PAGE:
# Helicity (particle physics)

In particle physics, helicity is the projection of the spin onto the direction of momentum.

## Overview

The angular momentum J is the sum of an orbital angular momentum L and a spin S . The relationship between orbital angular momentum L , the position operator r and the linear momentum (orbit part) p is

${\vec {L}}={\vec {r}}\times {\vec {p}},$ so L 's component in the direction of p is zero. Thus, helicity is just the projection of the spin onto the direction of linear momentum. The helicity of a particle is right-handed if the direction of its spin is the same as the direction of its motion and left-handed if opposite. Helicity is conserved.

Because the eigenvalues of spin with respect to an axis have discrete values, the eigenvalues of helicity are also discrete. For a massive particle of spin S, the eigenvalues of helicity are S, S − 1, S − 2, ..., −S.:12 In massless particles, not all of these correspond to physical degrees of freedom: for example, the photon is a massless spin 1 particle with helicity eigenvalues −1 and +1, and the eigenvalue 0 is not physically present.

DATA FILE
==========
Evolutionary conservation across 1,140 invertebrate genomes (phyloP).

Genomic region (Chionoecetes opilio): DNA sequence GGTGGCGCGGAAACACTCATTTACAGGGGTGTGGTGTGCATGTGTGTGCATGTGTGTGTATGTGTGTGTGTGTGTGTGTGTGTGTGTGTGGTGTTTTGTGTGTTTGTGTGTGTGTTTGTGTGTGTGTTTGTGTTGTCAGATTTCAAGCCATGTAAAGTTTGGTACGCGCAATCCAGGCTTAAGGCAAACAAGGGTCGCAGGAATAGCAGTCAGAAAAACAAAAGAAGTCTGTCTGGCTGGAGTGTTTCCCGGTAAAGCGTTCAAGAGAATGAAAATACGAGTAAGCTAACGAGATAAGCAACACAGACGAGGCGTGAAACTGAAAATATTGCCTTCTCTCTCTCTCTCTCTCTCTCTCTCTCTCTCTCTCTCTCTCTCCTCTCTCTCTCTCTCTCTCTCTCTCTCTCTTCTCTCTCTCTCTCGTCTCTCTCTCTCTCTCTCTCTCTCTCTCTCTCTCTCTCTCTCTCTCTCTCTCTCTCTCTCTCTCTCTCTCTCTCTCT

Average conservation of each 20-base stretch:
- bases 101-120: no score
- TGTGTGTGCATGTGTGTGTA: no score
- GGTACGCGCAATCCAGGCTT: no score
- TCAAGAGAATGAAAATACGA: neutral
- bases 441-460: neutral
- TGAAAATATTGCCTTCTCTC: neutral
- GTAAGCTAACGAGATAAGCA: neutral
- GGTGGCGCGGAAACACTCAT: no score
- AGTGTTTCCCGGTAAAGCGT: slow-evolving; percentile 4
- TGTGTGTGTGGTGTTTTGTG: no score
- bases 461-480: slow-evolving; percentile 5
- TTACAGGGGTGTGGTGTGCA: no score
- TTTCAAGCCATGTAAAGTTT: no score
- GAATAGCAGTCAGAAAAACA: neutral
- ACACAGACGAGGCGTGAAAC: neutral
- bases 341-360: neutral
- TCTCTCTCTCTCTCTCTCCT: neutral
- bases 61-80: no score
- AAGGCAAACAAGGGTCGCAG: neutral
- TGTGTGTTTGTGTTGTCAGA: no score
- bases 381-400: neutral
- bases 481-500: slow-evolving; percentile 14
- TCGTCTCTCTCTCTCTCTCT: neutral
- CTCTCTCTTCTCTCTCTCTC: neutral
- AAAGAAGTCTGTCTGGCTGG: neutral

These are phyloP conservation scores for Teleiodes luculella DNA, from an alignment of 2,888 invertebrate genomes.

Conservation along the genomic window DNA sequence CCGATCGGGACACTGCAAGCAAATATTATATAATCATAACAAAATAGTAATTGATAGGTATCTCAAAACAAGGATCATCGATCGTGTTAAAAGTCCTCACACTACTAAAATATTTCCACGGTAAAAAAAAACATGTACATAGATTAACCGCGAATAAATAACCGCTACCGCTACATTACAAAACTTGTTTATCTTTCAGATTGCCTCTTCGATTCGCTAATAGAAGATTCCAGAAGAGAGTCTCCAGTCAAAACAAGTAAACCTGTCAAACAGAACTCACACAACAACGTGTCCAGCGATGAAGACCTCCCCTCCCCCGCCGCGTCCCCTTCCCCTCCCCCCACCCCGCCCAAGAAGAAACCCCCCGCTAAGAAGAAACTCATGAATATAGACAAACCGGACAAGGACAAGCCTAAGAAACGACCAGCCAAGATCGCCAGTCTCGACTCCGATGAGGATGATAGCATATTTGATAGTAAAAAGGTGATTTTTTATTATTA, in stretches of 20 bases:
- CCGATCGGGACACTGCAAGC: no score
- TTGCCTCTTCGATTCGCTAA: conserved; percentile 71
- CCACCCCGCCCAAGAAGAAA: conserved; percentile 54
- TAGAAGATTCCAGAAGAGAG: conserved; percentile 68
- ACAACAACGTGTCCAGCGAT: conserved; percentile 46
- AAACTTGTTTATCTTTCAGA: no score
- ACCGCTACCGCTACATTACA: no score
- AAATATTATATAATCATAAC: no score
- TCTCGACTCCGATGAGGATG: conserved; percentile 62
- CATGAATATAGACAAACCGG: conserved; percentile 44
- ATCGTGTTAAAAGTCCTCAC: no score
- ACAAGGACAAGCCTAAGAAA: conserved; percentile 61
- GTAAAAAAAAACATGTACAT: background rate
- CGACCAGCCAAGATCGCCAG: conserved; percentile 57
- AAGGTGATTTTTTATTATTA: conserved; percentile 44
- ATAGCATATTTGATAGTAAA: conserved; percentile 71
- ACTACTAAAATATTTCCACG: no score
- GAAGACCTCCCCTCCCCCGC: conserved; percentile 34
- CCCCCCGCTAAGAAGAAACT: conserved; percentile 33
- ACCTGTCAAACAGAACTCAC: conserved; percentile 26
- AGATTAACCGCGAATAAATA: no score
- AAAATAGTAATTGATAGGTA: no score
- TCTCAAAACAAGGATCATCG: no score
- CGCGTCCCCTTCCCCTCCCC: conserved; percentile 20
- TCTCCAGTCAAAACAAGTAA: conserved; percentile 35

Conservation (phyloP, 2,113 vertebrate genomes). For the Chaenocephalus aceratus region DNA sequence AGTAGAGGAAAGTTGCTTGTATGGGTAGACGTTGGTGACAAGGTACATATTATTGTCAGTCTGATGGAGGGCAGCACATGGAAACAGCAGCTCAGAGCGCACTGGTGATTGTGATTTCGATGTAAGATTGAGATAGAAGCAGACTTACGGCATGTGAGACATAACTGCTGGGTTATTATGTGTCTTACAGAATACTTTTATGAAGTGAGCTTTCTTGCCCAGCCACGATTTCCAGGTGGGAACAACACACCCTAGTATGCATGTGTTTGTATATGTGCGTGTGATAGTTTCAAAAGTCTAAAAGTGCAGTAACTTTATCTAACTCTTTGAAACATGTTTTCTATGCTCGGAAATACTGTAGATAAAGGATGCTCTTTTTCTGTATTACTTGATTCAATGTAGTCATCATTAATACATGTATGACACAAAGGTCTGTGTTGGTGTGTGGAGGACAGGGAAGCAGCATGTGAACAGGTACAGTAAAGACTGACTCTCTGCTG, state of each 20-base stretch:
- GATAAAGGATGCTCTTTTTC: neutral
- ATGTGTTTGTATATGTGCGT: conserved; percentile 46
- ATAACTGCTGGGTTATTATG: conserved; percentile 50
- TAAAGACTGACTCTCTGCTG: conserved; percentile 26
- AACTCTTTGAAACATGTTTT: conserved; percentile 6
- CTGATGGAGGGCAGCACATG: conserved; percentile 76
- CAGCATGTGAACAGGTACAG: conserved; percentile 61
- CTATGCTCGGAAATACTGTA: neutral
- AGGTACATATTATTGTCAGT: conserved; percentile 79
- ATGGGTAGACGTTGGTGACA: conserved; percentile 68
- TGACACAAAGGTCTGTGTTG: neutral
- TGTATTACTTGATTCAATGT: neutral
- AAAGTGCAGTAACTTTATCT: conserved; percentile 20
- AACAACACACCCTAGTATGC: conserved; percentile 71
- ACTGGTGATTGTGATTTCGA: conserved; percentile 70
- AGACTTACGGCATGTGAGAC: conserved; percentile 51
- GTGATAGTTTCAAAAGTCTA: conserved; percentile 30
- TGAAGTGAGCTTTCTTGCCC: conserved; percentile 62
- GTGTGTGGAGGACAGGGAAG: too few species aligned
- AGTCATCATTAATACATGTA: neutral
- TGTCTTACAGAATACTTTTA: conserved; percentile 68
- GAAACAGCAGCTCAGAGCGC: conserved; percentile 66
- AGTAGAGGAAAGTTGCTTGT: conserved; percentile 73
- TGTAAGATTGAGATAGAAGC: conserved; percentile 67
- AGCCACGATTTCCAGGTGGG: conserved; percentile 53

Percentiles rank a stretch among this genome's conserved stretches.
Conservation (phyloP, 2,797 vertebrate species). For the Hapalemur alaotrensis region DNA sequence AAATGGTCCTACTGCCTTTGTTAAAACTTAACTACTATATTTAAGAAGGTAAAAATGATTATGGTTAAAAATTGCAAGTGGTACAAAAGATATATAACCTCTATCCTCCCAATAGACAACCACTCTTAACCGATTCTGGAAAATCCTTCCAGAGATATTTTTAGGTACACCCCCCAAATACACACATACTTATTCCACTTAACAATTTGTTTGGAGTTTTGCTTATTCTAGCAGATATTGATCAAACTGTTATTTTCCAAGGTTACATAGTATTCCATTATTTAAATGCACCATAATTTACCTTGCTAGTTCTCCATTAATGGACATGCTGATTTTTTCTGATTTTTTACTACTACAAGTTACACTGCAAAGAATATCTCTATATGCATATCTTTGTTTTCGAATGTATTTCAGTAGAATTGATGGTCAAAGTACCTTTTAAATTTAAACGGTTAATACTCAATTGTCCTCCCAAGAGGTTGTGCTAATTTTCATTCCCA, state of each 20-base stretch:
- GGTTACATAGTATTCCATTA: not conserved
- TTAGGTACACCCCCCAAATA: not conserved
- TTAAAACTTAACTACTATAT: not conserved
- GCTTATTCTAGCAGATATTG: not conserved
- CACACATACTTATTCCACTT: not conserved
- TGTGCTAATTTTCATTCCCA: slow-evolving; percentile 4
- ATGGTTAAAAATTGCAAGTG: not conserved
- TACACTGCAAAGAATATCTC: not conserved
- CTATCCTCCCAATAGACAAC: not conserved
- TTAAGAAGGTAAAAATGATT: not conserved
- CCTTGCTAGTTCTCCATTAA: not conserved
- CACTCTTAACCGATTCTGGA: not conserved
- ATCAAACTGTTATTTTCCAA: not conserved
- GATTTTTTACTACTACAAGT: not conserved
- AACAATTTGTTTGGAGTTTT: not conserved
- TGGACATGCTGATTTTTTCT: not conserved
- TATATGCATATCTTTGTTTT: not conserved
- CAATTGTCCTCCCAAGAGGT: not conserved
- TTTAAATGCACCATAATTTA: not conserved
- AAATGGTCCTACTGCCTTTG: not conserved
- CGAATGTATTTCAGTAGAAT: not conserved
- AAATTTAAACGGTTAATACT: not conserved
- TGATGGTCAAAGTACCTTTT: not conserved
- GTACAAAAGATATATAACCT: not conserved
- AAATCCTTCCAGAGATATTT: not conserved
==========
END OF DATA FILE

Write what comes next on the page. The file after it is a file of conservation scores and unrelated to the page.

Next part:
All known spin ​12 particles have non-zero mass; however, for hypothetical massless spin ​12 particles, helicity is equivalent to the chirality operator multiplied by ​12ħ. By contrast, for massive particles, distinct chirality states (e.g., as occur in the weak interaction charges) have both positive and negative helicity components, in ratios proportional to the mass of the particle.

## Little group

In 3 + 1 dimensions, the little group for a massless particle is the double cover of SE(2). This has unitary representations which are invariant under the SE(2) "translations" and transform as ei under a SE(2) rotation by θ. This is the helicity h representation. There is also another unitary representation which transforms non-trivially under the SE(2) translations. This is the continuous spin representation.

In d + 1 dimensions, the little group is the double cover of SE(d − 1) (the case where d ≤ 2 is more complicated because of anyons, etc.). As before, there are unitary representations which don't transform under the SE(d − 1) "translations" (the "standard" representations) and "continuous spin" representations.